The Justice Department concluded two of the Foreign Intelligence Surveillance Act warrants authorizing the surveillance of Carter Page were “not valid,” according to a court order declassified Thursday.
The department will also investigate the validity of the other two warrants for Mr. Page, the court order revealed.
Both disclosures came in a December filing with the Foreign Intelligence Surveillance Court declassified Thursday.
The department concluded two of the warrants were invalid because the FBI provided “insufficient predication to establish probable cause to believe that Page was acting as an agent of a foreign power.”
“The court understands the government to have concluded in view of the material misstatements and omissions that the court’s authorizations in (two applications) were not valid,” wrote James E. Boasberg, president judge of the FISC.
However, the department would not take a position on the two remaining warrants saying it needed more time to conduct a review. The department pledged to update the FISC when its review is complete.
Judge Boasberg set a Jan. 28 deadline for the Justice Department to provide information about the steps it will take to minimize the information gained from the Page surveillance.
Thursday’s disclosure drew strong reaction from Sen. Chuck Grassley, Iowa Republican, who called the revelations “extraordinary.”
“Time will tell if the [Justice Department] will continue working to fix its errors and restore trust that it won’t disregard Americans’ civil liberties,” he said in a statement. “It’s admission and cooperation with the FISC is a step in the right direction.”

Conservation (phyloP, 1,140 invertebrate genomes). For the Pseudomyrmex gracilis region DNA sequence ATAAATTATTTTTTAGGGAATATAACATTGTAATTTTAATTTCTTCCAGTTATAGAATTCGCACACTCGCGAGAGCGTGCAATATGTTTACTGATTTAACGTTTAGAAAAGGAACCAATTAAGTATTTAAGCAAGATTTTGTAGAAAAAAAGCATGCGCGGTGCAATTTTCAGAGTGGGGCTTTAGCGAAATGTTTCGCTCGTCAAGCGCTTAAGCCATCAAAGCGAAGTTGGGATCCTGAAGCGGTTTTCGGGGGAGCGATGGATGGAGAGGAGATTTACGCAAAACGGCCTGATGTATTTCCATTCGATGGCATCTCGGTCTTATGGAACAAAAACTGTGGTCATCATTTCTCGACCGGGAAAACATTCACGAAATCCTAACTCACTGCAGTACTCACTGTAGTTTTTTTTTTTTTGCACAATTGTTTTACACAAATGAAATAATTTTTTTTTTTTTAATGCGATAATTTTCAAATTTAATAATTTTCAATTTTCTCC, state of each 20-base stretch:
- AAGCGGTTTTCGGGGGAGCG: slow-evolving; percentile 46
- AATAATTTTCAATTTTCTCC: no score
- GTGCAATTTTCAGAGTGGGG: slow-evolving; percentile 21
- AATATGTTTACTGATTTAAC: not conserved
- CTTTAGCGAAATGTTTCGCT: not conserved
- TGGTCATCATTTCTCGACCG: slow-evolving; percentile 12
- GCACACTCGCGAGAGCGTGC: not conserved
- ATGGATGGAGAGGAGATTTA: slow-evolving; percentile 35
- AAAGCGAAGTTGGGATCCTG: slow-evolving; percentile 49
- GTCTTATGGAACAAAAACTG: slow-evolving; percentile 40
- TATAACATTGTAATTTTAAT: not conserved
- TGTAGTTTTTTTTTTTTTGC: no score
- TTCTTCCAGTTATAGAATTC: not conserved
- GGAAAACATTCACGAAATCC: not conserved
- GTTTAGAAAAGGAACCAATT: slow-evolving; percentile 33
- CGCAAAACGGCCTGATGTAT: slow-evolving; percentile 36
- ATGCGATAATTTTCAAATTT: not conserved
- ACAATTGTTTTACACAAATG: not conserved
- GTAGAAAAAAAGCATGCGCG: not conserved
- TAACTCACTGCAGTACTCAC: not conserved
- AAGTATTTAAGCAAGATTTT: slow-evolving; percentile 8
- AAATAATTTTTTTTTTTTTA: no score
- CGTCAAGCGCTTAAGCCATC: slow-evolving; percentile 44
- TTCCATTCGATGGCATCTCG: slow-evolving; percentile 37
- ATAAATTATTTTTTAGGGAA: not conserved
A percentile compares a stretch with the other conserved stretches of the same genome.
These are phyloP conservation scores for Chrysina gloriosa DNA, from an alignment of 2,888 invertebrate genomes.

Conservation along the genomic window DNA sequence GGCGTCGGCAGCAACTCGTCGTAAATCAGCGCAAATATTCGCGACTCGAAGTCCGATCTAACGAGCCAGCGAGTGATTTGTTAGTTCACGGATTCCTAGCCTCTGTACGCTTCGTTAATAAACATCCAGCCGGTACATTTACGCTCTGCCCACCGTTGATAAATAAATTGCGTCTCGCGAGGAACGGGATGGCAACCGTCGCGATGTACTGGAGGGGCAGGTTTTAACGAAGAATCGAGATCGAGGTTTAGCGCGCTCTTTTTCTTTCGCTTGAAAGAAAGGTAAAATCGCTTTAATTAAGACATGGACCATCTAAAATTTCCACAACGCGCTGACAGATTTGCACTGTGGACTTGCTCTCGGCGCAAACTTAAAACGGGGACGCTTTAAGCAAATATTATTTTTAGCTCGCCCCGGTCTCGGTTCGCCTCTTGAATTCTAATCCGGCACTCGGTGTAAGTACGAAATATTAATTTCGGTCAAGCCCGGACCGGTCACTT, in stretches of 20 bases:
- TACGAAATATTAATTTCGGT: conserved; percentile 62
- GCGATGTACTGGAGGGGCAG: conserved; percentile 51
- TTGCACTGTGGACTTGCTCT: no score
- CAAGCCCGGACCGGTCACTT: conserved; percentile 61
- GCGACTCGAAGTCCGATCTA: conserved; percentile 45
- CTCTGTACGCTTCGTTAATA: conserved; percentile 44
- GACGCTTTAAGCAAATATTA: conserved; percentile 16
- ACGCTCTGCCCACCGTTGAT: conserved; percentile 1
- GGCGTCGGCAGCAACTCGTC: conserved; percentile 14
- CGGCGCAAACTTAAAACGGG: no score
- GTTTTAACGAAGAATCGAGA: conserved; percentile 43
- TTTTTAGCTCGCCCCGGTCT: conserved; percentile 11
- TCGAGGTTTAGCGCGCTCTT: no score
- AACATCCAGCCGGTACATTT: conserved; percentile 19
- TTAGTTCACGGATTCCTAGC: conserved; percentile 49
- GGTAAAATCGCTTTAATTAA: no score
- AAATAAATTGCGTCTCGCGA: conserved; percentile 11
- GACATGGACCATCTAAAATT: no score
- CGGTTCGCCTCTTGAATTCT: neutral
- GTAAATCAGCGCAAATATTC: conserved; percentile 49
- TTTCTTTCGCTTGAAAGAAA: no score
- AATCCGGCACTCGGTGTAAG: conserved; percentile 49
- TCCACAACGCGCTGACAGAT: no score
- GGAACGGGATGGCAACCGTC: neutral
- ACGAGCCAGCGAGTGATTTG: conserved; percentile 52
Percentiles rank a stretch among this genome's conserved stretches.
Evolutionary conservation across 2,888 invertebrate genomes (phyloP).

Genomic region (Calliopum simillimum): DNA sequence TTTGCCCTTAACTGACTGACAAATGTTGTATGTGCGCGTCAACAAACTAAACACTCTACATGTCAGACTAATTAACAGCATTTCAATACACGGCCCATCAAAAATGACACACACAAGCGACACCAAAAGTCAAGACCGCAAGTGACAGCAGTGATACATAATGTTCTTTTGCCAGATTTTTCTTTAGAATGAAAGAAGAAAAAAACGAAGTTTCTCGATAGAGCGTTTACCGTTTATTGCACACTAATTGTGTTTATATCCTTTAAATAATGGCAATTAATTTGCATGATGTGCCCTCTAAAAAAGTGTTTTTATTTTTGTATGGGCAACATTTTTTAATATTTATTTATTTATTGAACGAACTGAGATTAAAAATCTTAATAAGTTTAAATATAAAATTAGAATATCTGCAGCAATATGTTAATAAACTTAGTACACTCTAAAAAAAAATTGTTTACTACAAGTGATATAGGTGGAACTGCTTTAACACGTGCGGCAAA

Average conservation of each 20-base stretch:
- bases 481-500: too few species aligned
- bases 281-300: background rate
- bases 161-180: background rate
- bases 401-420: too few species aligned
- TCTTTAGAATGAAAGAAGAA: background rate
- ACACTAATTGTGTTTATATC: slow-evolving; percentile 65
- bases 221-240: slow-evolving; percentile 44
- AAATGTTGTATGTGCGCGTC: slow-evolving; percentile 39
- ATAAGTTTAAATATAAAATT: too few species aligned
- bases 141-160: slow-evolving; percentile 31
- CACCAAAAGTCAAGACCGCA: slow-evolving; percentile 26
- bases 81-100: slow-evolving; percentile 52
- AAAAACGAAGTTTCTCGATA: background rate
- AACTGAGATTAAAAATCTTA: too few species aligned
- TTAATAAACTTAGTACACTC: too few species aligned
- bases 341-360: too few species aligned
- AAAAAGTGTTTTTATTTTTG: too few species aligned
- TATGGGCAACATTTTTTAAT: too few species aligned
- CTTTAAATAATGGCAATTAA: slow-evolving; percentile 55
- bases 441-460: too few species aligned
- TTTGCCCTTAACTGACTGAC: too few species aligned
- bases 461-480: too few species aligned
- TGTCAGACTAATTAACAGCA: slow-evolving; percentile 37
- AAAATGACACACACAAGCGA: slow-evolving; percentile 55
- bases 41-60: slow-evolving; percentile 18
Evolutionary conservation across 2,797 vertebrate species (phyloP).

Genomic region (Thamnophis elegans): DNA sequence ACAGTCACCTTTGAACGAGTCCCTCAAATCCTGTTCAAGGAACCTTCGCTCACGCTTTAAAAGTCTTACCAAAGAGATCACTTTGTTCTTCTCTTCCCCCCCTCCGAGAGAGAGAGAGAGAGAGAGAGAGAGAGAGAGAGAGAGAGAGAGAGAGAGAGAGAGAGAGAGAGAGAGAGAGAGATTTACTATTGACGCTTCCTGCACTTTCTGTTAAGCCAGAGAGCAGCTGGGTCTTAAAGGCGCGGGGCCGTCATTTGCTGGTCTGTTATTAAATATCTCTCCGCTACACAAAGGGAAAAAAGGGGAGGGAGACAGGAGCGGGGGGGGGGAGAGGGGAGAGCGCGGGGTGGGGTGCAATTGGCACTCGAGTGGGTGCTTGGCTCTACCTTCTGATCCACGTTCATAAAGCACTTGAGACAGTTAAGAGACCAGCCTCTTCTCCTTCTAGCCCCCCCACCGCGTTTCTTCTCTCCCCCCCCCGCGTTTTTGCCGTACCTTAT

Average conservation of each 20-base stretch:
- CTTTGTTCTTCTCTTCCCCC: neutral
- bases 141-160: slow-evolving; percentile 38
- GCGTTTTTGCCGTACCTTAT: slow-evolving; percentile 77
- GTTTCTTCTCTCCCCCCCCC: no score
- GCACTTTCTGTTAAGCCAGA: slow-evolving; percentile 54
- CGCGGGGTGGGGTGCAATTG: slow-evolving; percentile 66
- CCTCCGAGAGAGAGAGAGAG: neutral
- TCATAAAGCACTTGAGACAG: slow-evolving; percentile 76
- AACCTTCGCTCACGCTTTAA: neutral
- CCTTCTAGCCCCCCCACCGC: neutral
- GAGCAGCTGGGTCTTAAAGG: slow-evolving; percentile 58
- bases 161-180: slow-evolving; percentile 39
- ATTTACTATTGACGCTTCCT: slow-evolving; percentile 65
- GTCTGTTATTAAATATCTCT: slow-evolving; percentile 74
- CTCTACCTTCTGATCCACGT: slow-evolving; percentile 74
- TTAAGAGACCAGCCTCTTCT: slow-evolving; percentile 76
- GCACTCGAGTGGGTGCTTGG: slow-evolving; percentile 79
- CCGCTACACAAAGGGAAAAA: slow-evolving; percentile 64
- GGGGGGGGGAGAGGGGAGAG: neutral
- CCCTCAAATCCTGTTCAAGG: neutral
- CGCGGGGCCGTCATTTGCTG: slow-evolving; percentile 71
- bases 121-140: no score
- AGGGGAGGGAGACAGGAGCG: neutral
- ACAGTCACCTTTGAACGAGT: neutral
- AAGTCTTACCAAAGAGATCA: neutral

The FISC has demanded that the FBI detail steps its taking to prevent flawed FISA applications in the future.
Rep. Doug Collins, Georgia Republican and a member of the president’s impeachment defense team, said the revelation “proves what Republicans have been saying for years: There was no legal basis for spying on Carter Page during the 2016 election.”
“Congress must investigate the origins of this surveillance abuse and reform FISA to protect law abiding citizens,” Mr. Collins said on Twitter.
Others said the announcement undermines the credibility of House Intelligence Committee Chairman Adam B. Schiff, the lead Democratic impeachment manager, who wrote in a January 2018 memo to Congress: “FBI and DOJ officials did not ‘abuse’ the Foreign Surveillance Act (FISA) process, omit material information, or subvert this vital tool to spy on the Trump campaign.”
The Trump campaign’s rapid-response director, Andrew Clark, said on Twitter that Mr. Schiff “had access to the evidence that proved the FBI abused the FISA process to spy on the Trump campaign.”
“Oversight was his job,” Mr. Clark said. “Instead, he penned a crap memo that covered it all up to keep Russia-gate alive. How is this man still Intel Chair?”
Justice Department Inspector General Michael Horowitz last month uncovered at least 17 significant errors and omissions in the FBI’s application for a FISA warrant to surveil Mr. Page. Among the violations was the revelation that an FBI lawyer doctored evidence in the application for a fourth warrant.
The FISC has ordered the FBI and government to reform its procedures to apply for a FISA warrant. FBI Director Christopher Wray this month submitted a list of reforms, but the court blasted the changes as “insufficient.”